Each year, billions of tonnes of goods traverse oceans on ships the size of warehouses. With the spread of globalisation, the volume of goods traded by sea has grown by 300 percent since the 1970s, according to the United Nations Conference on Trade and Development (UNCTAD). Today, ships carry more than 80 percent of all goods.

While the global maritime industry is an invisible force for most of us, former UN Secretary-General Ban Ki-moon once called it the “backbone of global trade and the global economy”. And it is only getting bigger: UNCTAD predicted in 2017 that seaborne trade volumes would increase by around 3.2 percent each year until 2022.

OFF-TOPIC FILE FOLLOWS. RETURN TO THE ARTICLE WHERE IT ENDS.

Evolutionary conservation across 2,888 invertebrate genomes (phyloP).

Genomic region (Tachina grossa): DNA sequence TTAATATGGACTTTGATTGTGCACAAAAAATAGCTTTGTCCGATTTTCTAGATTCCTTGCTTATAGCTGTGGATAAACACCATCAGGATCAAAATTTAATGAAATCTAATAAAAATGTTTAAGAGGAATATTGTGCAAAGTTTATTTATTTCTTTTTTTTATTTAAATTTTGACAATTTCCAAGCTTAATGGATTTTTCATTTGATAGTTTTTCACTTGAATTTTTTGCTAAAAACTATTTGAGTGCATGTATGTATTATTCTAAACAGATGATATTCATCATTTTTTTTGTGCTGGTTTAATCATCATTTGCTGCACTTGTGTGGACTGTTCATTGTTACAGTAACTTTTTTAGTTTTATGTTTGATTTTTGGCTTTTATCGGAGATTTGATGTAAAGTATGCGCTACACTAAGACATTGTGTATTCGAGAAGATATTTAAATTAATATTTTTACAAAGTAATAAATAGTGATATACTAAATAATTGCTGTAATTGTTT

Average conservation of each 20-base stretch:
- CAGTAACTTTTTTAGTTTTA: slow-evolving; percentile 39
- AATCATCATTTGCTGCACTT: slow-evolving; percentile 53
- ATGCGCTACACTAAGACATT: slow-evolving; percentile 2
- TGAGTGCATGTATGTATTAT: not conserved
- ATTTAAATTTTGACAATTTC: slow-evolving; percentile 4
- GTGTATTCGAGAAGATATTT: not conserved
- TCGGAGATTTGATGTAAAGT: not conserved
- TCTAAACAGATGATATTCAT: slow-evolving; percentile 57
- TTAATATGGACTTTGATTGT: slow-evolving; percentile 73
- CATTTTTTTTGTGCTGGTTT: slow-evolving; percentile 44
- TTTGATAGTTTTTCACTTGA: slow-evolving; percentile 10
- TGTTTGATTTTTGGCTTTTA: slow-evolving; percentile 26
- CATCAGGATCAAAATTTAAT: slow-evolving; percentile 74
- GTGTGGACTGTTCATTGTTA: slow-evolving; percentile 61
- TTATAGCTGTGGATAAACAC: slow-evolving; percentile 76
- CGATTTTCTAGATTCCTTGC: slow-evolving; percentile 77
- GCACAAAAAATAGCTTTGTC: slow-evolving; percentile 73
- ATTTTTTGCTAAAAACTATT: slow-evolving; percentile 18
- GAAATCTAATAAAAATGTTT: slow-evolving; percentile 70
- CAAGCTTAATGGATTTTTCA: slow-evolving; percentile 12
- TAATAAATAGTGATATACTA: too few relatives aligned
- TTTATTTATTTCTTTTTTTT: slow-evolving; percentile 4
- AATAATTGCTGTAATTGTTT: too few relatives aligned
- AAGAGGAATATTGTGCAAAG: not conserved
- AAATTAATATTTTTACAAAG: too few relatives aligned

The shipping industry is vital to modern life, but it is also responsible for emitting around a billion tonnes of carbon dioxide (CO2) a year. As part of the International Maritime Organisation’s (IMO) broader plan to clean up the industry in the coming decades, ships will be required to reduce their sulphur emissions by more than 80 percent from 2020. Changing the rules for a sector that guzzled half of the world’s total demand for fuel oil in 2017 will have a significant knock-on effect for the entire oil value chain, impacting everyone from truckers and airlines to ordinary consumers…

Read more
Share